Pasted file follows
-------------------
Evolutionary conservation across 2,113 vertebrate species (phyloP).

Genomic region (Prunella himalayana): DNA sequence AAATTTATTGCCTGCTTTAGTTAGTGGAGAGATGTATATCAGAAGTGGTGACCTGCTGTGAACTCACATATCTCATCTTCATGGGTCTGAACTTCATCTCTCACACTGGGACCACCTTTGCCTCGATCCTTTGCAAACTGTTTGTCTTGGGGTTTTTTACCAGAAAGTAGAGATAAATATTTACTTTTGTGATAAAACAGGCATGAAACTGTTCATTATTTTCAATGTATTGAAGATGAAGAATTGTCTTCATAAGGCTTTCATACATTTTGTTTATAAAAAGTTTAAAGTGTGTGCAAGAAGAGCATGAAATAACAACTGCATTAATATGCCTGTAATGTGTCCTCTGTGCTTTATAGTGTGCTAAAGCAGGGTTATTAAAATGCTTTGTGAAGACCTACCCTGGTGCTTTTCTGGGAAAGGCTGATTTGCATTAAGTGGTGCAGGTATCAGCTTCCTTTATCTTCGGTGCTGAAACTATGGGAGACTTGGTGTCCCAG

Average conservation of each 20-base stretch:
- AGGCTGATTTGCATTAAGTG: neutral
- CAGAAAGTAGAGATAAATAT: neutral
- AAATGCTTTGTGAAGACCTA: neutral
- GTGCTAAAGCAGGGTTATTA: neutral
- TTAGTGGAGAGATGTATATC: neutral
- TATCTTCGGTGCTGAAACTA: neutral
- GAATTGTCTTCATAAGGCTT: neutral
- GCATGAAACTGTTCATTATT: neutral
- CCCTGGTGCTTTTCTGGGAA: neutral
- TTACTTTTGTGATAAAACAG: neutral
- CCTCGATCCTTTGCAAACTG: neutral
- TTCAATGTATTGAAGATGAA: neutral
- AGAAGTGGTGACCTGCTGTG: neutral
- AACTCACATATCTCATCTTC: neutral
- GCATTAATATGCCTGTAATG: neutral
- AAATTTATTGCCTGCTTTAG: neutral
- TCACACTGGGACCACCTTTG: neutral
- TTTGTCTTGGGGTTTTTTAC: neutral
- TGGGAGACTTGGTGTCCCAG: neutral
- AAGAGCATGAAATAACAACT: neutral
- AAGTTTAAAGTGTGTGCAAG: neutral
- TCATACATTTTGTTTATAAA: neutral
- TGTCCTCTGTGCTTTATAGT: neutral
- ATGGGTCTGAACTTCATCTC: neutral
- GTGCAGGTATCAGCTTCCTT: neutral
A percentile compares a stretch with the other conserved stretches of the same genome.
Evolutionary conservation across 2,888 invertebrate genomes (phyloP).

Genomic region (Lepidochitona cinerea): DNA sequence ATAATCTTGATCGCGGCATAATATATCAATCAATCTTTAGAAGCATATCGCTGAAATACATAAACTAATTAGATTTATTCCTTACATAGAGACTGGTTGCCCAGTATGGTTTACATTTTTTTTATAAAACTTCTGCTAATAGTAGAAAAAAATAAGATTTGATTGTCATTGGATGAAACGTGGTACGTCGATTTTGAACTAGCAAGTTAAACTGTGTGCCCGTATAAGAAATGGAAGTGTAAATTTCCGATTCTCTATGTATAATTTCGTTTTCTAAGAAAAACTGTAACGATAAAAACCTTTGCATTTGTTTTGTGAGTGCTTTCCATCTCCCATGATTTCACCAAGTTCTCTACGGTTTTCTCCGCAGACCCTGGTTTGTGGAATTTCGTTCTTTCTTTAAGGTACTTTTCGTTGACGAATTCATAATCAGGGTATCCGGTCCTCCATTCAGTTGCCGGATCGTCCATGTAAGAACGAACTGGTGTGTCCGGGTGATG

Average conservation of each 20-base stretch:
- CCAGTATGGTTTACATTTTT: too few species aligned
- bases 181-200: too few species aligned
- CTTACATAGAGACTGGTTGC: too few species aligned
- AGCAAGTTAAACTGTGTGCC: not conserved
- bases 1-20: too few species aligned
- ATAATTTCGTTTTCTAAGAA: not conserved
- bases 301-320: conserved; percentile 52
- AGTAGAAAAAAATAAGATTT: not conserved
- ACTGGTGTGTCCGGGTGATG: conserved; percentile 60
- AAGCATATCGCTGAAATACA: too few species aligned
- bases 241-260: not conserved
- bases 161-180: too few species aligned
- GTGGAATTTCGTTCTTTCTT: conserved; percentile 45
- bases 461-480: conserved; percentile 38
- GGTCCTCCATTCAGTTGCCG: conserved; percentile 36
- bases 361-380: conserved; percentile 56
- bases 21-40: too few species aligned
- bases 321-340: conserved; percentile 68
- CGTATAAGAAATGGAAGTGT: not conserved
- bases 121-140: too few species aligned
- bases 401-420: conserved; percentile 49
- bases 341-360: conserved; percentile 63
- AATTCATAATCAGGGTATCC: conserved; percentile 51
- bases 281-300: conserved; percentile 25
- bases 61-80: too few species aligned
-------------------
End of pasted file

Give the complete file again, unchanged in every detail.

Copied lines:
Evolutionary conservation across 2,113 vertebrate species (phyloP).

Genomic region (Prunella himalayana): DNA sequence AAATTTATTGCCTGCTTTAGTTAGTGGAGAGATGTATATCAGAAGTGGTGACCTGCTGTGAACTCACATATCTCATCTTCATGGGTCTGAACTTCATCTCTCACACTGGGACCACCTTTGCCTCGATCCTTTGCAAACTGTTTGTCTTGGGGTTTTTTACCAGAAAGTAGAGATAAATATTTACTTTTGTGATAAAACAGGCATGAAACTGTTCATTATTTTCAATGTATTGAAGATGAAGAATTGTCTTCATAAGGCTTTCATACATTTTGTTTATAAAAAGTTTAAAGTGTGTGCAAGAAGAGCATGAAATAACAACTGCATTAATATGCCTGTAATGTGTCCTCTGTGCTTTATAGTGTGCTAAAGCAGGGTTATTAAAATGCTTTGTGAAGACCTACCCTGGTGCTTTTCTGGGAAAGGCTGATTTGCATTAAGTGGTGCAGGTATCAGCTTCCTTTATCTTCGGTGCTGAAACTATGGGAGACTTGGTGTCCCAG

Average conservation of each 20-base stretch:
- AGGCTGATTTGCATTAAGTG: neutral
- CAGAAAGTAGAGATAAATAT: neutral
- AAATGCTTTGTGAAGACCTA: neutral
- GTGCTAAAGCAGGGTTATTA: neutral
- TTAGTGGAGAGATGTATATC: neutral
- TATCTTCGGTGCTGAAACTA: neutral
- GAATTGTCTTCATAAGGCTT: neutral
- GCATGAAACTGTTCATTATT: neutral
- CCCTGGTGCTTTTCTGGGAA: neutral
- TTACTTTTGTGATAAAACAG: neutral
- CCTCGATCCTTTGCAAACTG: neutral
- TTCAATGTATTGAAGATGAA: neutral
- AGAAGTGGTGACCTGCTGTG: neutral
- AACTCACATATCTCATCTTC: neutral
- GCATTAATATGCCTGTAATG: neutral
- AAATTTATTGCCTGCTTTAG: neutral
- TCACACTGGGACCACCTTTG: neutral
- TTTGTCTTGGGGTTTTTTAC: neutral
- TGGGAGACTTGGTGTCCCAG: neutral
- AAGAGCATGAAATAACAACT: neutral
- AAGTTTAAAGTGTGTGCAAG: neutral
- TCATACATTTTGTTTATAAA: neutral
- TGTCCTCTGTGCTTTATAGT: neutral
- ATGGGTCTGAACTTCATCTC: neutral
- GTGCAGGTATCAGCTTCCTT: neutral
A percentile compares a stretch with the other conserved stretches of the same genome.
Evolutionary conservation across 2,888 invertebrate genomes (phyloP).

Genomic region (Lepidochitona cinerea): DNA sequence ATAATCTTGATCGCGGCATAATATATCAATCAATCTTTAGAAGCATATCGCTGAAATACATAAACTAATTAGATTTATTCCTTACATAGAGACTGGTTGCCCAGTATGGTTTACATTTTTTTTATAAAACTTCTGCTAATAGTAGAAAAAAATAAGATTTGATTGTCATTGGATGAAACGTGGTACGTCGATTTTGAACTAGCAAGTTAAACTGTGTGCCCGTATAAGAAATGGAAGTGTAAATTTCCGATTCTCTATGTATAATTTCGTTTTCTAAGAAAAACTGTAACGATAAAAACCTTTGCATTTGTTTTGTGAGTGCTTTCCATCTCCCATGATTTCACCAAGTTCTCTACGGTTTTCTCCGCAGACCCTGGTTTGTGGAATTTCGTTCTTTCTTTAAGGTACTTTTCGTTGACGAATTCATAATCAGGGTATCCGGTCCTCCATTCAGTTGCCGGATCGTCCATGTAAGAACGAACTGGTGTGTCCGGGTGATG

Average conservation of each 20-base stretch:
- CCAGTATGGTTTACATTTTT: too few species aligned
- bases 181-200: too few species aligned
- CTTACATAGAGACTGGTTGC: too few species aligned
- AGCAAGTTAAACTGTGTGCC: not conserved
- bases 1-20: too few species aligned
- ATAATTTCGTTTTCTAAGAA: not conserved
- bases 301-320: conserved; percentile 52
- AGTAGAAAAAAATAAGATTT: not conserved
- ACTGGTGTGTCCGGGTGATG: conserved; percentile 60
- AAGCATATCGCTGAAATACA: too few species aligned
- bases 241-260: not conserved
- bases 161-180: too few species aligned
- GTGGAATTTCGTTCTTTCTT: conserved; percentile 45
- bases 461-480: conserved; percentile 38
- GGTCCTCCATTCAGTTGCCG: conserved; percentile 36
- bases 361-380: conserved; percentile 56
- bases 21-40: too few species aligned
- bases 321-340: conserved; percentile 68
- CGTATAAGAAATGGAAGTGT: not conserved
- bases 121-140: too few species aligned
- bases 401-420: conserved; percentile 49
- bases 341-360: conserved; percentile 63
- AATTCATAATCAGGGTATCC: conserved; percentile 51
- bases 281-300: conserved; percentile 25
- bases 61-80: too few species aligned